10. Jones AV, Franklin CD. An analysis of oral and maxillofacial pathology found in children over a 30-year period. Int J Paediatr Dent. 2006;16:19–30.CrossRefPubMedGoogle Scholar
  11. Kelloway E, Ha WN, Dost F, et al. A retrospective analysis of oral and maxillofacial pathology in an Australian adult population. Aust Dent J. 2014;59:215–20.CrossRefPubMedGoogle Scholar
  12. Keszler A, Guglielmotti MB, Dominguez FV. Oral pathology in children. Frequency, distribution and clinical significance. Acta Odontol Latinoam. 1990;5:39–48.PubMedGoogle Scholar
  13. Lei F, Chen JY, Lin LM, et al. Retrospective study of biopsied oral and maxillofacial lesions in pediatric patients from southern Taiwan. J Dent Sci. 2014;9:351–8.CrossRefGoogle Scholar
  14. Lima GS, Fontes ST, de Araújo LM, et al. A survey of oral and maxillofacial biopsies in children: a single-center retrospective study of 20 years in Pelotas-Brazil. J Appl Oral Sci. 2008;16:397–402.CrossRefPubMedCentralGoogle Scholar
  15. Maia DM, Merly F, Castro WH, et al. A survey of oral biopsies in Brazilian pediatric patients. ASDC J Dent Child. 2000;67:128–31.PubMedGoogle Scholar
  16. Nico MMS, Park JH, Lourenço SV. Mucocele in pediatric patients: analysis of 36 children. Pediatr Dermatol. 2008;25:308–11.CrossRefPubMedGoogle Scholar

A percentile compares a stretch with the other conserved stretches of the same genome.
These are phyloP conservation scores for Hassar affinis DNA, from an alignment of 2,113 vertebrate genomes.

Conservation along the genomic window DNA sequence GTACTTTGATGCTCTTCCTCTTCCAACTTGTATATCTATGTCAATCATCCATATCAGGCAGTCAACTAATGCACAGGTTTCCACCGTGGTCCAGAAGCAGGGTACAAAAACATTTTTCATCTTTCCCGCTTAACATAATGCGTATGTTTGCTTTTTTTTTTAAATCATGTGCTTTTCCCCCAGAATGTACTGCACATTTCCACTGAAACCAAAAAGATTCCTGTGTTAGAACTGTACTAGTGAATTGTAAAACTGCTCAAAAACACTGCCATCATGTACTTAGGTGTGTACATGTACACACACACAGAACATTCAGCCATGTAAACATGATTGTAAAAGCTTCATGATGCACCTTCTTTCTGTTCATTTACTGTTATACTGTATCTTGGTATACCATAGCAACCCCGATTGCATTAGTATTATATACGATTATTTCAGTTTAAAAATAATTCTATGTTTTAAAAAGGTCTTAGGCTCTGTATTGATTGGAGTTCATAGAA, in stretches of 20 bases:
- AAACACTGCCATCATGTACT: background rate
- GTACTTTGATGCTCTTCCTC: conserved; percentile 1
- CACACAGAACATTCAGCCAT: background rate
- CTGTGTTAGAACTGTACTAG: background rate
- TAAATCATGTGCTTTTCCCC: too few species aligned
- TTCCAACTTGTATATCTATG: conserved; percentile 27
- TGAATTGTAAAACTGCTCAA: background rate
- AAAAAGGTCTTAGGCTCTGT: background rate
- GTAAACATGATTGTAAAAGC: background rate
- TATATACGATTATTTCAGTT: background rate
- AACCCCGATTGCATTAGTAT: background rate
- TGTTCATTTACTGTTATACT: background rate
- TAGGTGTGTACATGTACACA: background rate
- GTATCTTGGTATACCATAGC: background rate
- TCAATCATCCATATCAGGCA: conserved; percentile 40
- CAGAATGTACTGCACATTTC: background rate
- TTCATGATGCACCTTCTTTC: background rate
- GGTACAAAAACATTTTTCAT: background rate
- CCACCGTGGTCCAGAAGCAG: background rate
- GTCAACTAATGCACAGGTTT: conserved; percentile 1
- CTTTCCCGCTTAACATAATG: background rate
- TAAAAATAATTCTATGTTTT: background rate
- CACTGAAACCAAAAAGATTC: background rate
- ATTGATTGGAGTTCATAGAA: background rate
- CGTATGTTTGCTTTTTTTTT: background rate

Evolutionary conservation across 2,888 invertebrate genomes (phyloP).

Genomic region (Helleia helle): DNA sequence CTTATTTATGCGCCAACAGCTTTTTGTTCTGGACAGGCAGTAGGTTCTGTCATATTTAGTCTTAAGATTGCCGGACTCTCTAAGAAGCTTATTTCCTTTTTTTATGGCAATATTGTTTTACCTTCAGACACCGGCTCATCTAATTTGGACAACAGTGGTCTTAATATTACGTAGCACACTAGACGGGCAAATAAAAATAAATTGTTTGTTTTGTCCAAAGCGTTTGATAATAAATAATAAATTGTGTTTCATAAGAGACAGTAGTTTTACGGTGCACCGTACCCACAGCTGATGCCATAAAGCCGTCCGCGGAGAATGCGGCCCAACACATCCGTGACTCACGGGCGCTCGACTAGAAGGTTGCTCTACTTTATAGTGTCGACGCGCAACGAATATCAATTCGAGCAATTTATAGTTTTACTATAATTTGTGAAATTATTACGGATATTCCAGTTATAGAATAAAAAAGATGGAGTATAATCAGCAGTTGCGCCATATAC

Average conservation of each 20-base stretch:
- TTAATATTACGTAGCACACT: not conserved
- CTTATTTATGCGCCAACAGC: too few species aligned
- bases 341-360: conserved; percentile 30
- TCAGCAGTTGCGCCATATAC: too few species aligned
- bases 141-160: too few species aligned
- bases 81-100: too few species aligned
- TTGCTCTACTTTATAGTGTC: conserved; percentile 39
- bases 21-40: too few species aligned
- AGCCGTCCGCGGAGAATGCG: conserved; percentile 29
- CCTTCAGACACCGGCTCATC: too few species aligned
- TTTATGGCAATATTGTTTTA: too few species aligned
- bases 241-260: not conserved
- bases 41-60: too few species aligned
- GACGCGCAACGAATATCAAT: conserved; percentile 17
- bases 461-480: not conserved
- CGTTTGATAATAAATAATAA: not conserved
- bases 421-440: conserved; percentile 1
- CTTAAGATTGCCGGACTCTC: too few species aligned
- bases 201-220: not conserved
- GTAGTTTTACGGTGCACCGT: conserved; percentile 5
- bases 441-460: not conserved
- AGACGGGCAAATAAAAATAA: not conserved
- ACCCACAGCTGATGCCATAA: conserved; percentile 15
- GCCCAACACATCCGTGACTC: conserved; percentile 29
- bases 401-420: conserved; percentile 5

17. Nogueira RL, Teixeira RC, Cavalcante RB, et al. Intralesional injection of triamcinolone as an alternative treatment for giant-cell granuloma in 21 cases. Int J Oral Maxillofac Surg. 2010;39:1204–10.CrossRefPubMedGoogle Scholar
  18. Nogueira RL, Faria MH, Osterne RL, et al. Glucocorticoid and calcitonin receptor expression in central giant cell lesions: implications for therapy. Int J Oral Maxillofac Surg. 2012;41:994–1000.CrossRefPubMedGoogle Scholar
  19. Shah SK, Le MC, Carpenter WM. Retrospective review of pediatric oral lesions from a dental school biopsy service. Pedriatr Dent. 2009;31:14–9.Google Scholar
  20. Skinner RL, Davenport WD Jr, Weir JC, et al. A survey of biopsied oral lesions in pediatric dental patients. Pediatr Dent. 1986;8:163–7.PubMedGoogle Scholar
  21. Sousa FB, Etges A, Corrêa L, et al. Pediatric oral lesions: a 15-year review from São Paulo, Brazil. J Clin Pediatr Dent. 2002;26:413–8.CrossRefPubMedGoogle Scholar
  22. Teixeira RC, Horz HP, Damante JH, et al. SH3BP2-encoding exons involved in cherubism are not associated with central giant cell granuloma. Int J Oral Maxillofac Surg. 2011;40:851–5.CrossRefPubMedGoogle Scholar
  23. Wang YL, Chang HH, Chang JY, et al. Retrospective survey of biopsied oral lesions in pediatric population. J Formos Med Assoc. 2009;108:862–71.CrossRefPubMedGoogle Scholar
  24. Zuñiga MD, Méndez CR, Kauterich RR, et al. Paediatric oral pathology in a Chilean population: a 15-year review. Int J Paediatr Dent. 2012;23:346–51.CrossRefPubMedGoogle Scholar

Copyright information

© European Academy of Paediatric Dentistry 2015

Authors and Affiliations

  1. 1.Division of Oral Pathology, School of DentistryUniversity of FortalezaFortalezaBrazil
  2. 2.Division of Epidemiology and Biostatistics, Mel and Enid Zuckerman College of Public HealthUniversity of ArizonaTucsonUSA

Personalised recommendations